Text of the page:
I quickly found the paint that I wanted, but the price was horrifying (as in ‘Oh, crap – this tiny can of paint costs how much??). I decided that I would ‘think about it’ – my way of trying to talk myself into something from which I’d otherwise walk away. As I walked around with this can of paint in my hands, I decided to walk over to the model aisle itself, to see if there were any items I might want on sale.
When I was a kid, I’d take my paper route money and race to a drugstore five blocks away to buy models. Ships, planes, and tanks – it really didn’t matter; I loved assembling models. To me, they were three-dimensional puzzles that needed to be solved. I didn’t have much patience back then, so I didn’t apply glue or decals carefully, nor did I have the skillset to paint the model so that it resembled the image on the box. More often than not, I didn’t paint them at all.
At some point in my early 20s, however, I turned my back on models. I know that I was assembling them (a bit more carefully, this time) until I was about 25. I had a shelf of US and Soviet submarines (I’ve always loved subs), all to scale. All had the basic decals, but I’d only attempted to paint a couple of them. I don’t know what happened to make me walk away from that hobby, but I did. It wasn’t until a few years ago that I returned to modeling, and even then, with a different attitude. The model ship that once cost three dollars is now nearly twelve times that price, and that’s if you can catch it on sale. Stores don’t carry models much anymore; I guess folks just don’t like them much.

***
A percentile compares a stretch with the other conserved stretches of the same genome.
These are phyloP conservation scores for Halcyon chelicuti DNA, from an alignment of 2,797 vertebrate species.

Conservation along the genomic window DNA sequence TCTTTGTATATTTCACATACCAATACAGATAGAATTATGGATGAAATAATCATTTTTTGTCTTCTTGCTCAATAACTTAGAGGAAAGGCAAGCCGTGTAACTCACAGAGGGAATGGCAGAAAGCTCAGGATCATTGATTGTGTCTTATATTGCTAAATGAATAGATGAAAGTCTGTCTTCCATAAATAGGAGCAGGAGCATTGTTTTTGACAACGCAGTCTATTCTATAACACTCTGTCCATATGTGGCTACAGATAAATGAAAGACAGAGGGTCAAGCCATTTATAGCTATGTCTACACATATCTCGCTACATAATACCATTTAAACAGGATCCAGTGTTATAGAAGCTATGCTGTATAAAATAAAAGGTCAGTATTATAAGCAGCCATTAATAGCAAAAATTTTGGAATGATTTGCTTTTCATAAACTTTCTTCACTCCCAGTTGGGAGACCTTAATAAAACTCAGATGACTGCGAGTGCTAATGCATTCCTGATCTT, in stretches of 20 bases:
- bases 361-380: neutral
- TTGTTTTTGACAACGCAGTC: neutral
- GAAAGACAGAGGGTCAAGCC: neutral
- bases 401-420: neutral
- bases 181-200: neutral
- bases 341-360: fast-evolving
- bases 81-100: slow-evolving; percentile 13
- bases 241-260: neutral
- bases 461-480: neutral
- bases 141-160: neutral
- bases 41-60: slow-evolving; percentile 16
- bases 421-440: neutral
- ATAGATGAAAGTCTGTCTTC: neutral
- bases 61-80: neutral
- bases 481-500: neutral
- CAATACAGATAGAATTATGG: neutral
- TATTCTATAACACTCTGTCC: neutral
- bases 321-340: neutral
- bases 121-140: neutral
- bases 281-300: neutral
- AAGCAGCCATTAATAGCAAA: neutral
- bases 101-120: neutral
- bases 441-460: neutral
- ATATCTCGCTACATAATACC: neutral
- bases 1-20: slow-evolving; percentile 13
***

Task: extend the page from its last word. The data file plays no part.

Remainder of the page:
But again, I digress.
This Hobby Lobby aisle was somewhat restrictive, as there were carts filled with various products along one side. The store’s shipment had arrived, and employees had taken filled several carts with various items and parked them in the aisle, to be shelved later. I used to work retail; I know the scoop. The problem is that an aisle that normally allowed two people to walk side-by-side could now only allow for people to travel single-file.